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We are committed to a sustainable 21st century, and are implementing the necessary actions to do our part for Oregon.  We have incorporated our Sustainability Plan (Plan) through our mission and our two-year business plan.
Our current environment supports sustainability; however, the Governor's 2004 order gave us the opportunity to review our actions and to focus on expanding our efforts.   The Plan lays out our vision and how we can best serve our citizens.  We are improving the efficiency of energy and water use and increasing generation from renewable resources.  We are accomplishing this goal by applying performance measures and targets, working with energy utilities, and revisiting our pricing for water utility customers.   Our actions are leading to a more effective use of public purpose funds and are promoting customers' awareness of how their use of energy affects sustainability.  Our Utility Program Director, Electric and Natural Gas Division Administrator, and Corporate Analysis & Water Regulation Section Manager have chief responsibility for implementing the Plan. Coordination with the Oregon Department of Energy and input from the public are also an integral part of our success.
To educate our employees and keep everyone informed, a segment on sustainability has been added to our new employee orientations, this Plan has been provided to and reviewed with responsible managers and staff, the Management Team reviews the Plan's progress on a quarterly basis and our internal newsletter, The Communicator, has periodic updates on sustainability.
We began implementing our Plan early in January of 2004 with staff's review of utility filings for potential areas of action.  The Plan continues with a review of tariffs as they are filed.  Some activity depends on when the water utilities choose to file for rate changes.
  • The entire building is connected to the Department of Administrative Services' auto matrix energy management system with DDC controls to send and receive temperature and schedule information.

  • The building sprinkler system uses well water to water the lawn and shrubs.
  • Our Agency’s mission is to ensure that safe and reliable utility services are provided to consumers at just and reasonable rates through regulation and promoting the development of competitive markets.

  • The most important sustainability effort we can make is to continue our basic agency strategic plan, which will ensure safe, reliable and competitive utility services in the years to come.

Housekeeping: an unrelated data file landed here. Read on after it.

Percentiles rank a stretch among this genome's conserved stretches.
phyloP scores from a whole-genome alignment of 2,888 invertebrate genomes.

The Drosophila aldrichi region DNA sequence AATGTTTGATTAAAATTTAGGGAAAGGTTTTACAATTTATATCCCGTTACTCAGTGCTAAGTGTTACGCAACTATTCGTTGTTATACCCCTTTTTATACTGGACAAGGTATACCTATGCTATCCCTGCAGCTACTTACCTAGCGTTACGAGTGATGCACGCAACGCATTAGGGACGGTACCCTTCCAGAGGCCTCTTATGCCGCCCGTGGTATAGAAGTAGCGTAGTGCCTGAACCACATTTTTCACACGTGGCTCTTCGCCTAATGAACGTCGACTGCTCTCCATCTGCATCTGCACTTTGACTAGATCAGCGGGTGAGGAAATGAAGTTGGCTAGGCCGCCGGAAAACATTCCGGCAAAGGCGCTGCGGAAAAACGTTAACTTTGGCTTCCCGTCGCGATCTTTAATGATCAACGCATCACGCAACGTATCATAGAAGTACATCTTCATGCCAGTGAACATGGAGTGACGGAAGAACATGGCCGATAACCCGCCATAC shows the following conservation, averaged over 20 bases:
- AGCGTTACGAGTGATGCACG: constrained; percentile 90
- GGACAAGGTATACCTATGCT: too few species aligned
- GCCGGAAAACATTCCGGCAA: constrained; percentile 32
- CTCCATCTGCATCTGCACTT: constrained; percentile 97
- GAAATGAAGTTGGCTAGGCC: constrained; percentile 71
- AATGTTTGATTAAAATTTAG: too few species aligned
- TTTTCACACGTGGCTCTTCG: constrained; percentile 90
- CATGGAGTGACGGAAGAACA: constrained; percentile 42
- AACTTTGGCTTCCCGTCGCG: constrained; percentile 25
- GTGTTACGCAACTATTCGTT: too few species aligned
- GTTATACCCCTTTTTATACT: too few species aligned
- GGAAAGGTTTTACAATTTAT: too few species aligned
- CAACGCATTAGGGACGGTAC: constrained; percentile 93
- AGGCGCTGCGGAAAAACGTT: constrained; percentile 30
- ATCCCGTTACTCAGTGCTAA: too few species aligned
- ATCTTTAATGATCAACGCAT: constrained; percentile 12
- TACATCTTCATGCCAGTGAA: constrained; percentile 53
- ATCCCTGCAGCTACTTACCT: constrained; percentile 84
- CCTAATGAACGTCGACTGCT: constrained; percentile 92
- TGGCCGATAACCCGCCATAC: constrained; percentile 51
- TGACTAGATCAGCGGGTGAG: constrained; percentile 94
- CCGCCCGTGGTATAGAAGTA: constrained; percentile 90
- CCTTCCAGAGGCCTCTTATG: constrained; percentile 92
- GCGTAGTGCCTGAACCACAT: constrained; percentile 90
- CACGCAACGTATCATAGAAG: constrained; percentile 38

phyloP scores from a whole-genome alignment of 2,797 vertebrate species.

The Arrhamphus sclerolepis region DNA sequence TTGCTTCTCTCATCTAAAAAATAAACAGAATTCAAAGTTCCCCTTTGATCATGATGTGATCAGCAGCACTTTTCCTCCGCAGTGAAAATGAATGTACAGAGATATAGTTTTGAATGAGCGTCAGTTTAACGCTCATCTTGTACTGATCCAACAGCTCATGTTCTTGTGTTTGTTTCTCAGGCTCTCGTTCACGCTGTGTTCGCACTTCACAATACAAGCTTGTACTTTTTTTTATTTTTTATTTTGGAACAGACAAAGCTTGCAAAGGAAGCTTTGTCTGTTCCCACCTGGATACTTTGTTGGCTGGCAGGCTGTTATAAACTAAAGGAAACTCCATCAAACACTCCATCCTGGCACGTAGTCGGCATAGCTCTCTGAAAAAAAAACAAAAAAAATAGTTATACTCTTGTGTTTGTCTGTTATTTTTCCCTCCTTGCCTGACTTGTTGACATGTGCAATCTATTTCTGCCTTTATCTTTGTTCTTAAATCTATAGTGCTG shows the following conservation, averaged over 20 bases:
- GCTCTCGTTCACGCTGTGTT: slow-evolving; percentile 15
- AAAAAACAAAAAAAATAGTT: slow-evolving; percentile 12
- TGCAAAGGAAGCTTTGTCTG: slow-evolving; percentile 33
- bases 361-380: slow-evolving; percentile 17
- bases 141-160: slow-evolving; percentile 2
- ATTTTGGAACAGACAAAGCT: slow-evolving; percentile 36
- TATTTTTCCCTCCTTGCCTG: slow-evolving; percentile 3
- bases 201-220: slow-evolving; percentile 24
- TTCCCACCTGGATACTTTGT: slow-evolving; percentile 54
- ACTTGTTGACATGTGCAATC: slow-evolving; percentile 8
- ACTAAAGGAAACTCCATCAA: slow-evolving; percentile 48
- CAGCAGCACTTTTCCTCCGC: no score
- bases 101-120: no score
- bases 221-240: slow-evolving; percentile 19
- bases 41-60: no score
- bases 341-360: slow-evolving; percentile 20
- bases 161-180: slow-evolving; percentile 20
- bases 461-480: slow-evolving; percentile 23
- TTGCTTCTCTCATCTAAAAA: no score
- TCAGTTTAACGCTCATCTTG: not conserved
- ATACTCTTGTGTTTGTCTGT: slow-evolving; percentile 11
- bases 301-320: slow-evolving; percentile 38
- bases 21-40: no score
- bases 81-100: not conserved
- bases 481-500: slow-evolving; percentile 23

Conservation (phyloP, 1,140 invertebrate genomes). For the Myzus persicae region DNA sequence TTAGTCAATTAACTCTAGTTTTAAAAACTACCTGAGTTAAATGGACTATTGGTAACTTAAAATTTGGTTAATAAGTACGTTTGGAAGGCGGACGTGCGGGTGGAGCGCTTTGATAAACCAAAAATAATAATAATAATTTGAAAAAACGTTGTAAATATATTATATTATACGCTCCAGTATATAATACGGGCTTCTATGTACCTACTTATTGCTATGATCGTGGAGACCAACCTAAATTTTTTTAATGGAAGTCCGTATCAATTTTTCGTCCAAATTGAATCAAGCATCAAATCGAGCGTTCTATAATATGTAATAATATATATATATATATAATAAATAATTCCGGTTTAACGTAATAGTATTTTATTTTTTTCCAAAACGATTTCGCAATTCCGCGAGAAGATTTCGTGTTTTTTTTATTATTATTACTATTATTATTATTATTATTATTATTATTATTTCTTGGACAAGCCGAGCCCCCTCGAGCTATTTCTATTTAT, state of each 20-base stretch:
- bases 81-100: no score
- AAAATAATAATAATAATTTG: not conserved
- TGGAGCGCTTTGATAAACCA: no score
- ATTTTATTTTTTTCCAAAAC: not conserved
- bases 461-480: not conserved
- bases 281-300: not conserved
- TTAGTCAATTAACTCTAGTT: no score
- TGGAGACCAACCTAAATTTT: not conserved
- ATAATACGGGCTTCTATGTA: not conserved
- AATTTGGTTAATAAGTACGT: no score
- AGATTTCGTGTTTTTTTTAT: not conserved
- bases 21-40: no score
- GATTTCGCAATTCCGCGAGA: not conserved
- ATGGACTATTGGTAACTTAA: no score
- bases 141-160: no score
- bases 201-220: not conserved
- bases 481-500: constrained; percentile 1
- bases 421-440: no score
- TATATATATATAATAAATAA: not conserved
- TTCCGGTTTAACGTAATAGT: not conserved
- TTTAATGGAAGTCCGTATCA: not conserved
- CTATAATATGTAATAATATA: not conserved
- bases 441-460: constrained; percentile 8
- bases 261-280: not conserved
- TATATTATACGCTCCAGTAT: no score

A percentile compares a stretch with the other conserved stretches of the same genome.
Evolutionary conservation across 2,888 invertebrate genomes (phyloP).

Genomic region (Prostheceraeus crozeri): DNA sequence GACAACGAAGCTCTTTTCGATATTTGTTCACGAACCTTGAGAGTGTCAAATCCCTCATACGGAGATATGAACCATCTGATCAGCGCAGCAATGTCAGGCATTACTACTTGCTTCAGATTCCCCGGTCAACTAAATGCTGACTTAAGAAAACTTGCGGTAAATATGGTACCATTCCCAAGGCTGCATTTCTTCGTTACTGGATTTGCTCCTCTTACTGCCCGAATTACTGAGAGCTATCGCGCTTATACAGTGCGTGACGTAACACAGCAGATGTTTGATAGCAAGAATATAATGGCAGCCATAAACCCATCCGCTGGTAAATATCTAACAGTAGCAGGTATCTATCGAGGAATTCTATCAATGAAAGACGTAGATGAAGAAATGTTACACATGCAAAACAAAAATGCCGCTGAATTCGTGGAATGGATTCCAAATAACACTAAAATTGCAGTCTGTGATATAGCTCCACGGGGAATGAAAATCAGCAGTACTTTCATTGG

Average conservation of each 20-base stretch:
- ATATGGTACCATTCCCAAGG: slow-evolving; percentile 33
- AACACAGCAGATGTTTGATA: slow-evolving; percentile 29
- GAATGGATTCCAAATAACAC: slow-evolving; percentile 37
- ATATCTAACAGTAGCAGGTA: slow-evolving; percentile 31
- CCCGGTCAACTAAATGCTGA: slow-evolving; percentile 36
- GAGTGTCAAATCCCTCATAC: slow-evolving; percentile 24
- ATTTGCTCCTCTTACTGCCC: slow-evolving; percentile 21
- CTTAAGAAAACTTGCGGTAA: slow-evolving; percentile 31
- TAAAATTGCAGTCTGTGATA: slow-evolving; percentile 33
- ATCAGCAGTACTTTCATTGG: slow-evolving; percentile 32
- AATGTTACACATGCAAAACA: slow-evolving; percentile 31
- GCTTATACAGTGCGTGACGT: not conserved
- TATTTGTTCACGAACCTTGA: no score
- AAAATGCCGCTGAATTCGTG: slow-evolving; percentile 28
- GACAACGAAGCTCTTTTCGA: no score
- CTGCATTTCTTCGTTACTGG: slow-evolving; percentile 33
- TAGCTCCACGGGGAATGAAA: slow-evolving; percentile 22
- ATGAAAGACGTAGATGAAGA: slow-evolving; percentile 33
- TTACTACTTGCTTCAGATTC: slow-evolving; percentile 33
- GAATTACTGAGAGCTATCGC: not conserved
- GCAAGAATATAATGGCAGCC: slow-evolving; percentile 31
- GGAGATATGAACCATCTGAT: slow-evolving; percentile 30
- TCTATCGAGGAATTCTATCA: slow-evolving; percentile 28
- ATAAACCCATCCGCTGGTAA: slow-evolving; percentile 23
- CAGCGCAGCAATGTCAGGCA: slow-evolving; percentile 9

• In addition we have identified a sustainability goal to improve the efficiency of energy and water use and increase generation from renewable resources.
The following list highlights our current efforts to promote sustainability in agency operations.
  • Office Equipment and Furnishings - We are buying energy efficient computers and monitors.

  • Product Stewardship - We buy from the prison and local businesses.

  • Paper products - We use e-mail and e-filings when possible.

  • Green buildings and operations - We had an energy audit, use energy efficient light bulbs, etc.

  • Employee commuting - We encourage carpooling and bus riding.

  • Telecommuting - We allow telecommuting where feasible.

  • Local economic stability - We purchase from local businesses.

  • Recycling & waste reduction - We recycle printer and copier toner cartridges.

  • Citizen involvement - Public meetings.

  • Stakeholder reporting - Industry and customer groups and other alliances (for example, related to the Residential Service Protection Fund).

  • Environmental justice - Public notices, education and outreach to diverse audiences.

  • Education - Consumer and agency fact sheets.
The following list highlights regulatory activities that promote sustainability.
  • Utility planning - Electric and natural gas utilities are required to treat energy efficiency like other resources and to account for the benefits of renewable resources in avoiding emissions, diversifying the resource portfolio and reducing the risk of fuel price increases.

  • Utility pricing - We have investigated 1) what utilities should pay for the output of renewable resource and cogeneration projects and 2) how much they should charge customers (mainly industrial) for standby power when their on-site generation is out of service.